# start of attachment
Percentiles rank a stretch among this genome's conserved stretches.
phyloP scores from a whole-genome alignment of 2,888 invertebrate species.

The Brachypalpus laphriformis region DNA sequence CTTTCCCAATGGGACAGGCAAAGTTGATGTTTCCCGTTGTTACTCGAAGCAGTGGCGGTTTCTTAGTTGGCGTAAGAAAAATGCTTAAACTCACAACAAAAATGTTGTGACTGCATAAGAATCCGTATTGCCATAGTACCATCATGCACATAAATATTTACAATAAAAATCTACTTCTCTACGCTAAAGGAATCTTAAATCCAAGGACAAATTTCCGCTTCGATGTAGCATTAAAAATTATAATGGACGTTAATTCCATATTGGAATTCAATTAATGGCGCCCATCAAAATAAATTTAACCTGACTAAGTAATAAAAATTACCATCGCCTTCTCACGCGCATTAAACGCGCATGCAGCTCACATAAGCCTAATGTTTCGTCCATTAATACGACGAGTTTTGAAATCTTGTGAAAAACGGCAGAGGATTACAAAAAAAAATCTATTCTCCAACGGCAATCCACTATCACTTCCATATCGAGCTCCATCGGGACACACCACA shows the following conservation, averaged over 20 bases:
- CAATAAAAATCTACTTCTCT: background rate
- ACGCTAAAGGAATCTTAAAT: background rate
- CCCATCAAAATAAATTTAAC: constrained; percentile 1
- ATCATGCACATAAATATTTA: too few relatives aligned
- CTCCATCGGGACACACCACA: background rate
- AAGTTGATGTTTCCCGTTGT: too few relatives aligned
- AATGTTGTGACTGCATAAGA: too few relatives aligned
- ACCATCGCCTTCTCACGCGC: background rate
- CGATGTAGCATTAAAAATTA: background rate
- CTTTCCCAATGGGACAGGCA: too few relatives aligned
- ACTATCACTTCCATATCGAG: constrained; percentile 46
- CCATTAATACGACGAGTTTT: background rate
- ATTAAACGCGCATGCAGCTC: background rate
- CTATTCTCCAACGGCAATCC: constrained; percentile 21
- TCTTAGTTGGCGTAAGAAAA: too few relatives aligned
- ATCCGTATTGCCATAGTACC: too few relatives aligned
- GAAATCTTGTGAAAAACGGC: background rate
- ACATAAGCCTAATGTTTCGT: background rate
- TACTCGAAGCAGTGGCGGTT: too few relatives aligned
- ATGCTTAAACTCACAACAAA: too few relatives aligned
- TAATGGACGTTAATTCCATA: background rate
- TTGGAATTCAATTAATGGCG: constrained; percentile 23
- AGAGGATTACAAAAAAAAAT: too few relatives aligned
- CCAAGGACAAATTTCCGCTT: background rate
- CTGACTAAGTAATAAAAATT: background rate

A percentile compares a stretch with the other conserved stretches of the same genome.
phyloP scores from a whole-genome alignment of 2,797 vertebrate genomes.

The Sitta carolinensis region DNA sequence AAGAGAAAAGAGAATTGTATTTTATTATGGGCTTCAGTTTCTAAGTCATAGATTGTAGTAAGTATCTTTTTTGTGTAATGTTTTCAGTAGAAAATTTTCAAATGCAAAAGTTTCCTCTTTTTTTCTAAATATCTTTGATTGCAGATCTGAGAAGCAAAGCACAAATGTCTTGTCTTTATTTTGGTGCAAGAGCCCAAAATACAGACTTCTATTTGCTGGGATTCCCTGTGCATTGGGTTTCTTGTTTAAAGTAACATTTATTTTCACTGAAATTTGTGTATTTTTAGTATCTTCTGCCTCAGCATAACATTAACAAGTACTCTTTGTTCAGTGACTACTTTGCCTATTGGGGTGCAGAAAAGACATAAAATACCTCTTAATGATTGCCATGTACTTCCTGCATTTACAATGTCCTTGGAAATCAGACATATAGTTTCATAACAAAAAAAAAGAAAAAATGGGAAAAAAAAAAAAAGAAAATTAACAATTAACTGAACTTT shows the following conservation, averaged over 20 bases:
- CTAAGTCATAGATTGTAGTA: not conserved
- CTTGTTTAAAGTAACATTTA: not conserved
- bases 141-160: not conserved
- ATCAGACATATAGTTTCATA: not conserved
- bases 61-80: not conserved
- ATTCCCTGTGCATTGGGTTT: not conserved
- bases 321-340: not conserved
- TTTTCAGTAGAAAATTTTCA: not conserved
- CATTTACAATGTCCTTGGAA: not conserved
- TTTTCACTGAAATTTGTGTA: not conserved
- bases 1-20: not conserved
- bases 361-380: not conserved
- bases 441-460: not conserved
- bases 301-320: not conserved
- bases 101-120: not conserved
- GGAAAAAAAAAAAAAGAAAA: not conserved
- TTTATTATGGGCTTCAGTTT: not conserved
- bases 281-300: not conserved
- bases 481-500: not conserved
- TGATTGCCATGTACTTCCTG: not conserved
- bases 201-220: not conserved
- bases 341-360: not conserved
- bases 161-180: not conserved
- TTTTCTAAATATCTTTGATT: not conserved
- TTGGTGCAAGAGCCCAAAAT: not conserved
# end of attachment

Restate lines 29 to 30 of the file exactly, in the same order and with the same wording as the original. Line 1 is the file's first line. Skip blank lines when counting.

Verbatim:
A percentile compares a stretch with the other conserved stretches of the same genome.
phyloP scores from a whole-genome alignment of 2,797 vertebrate genomes.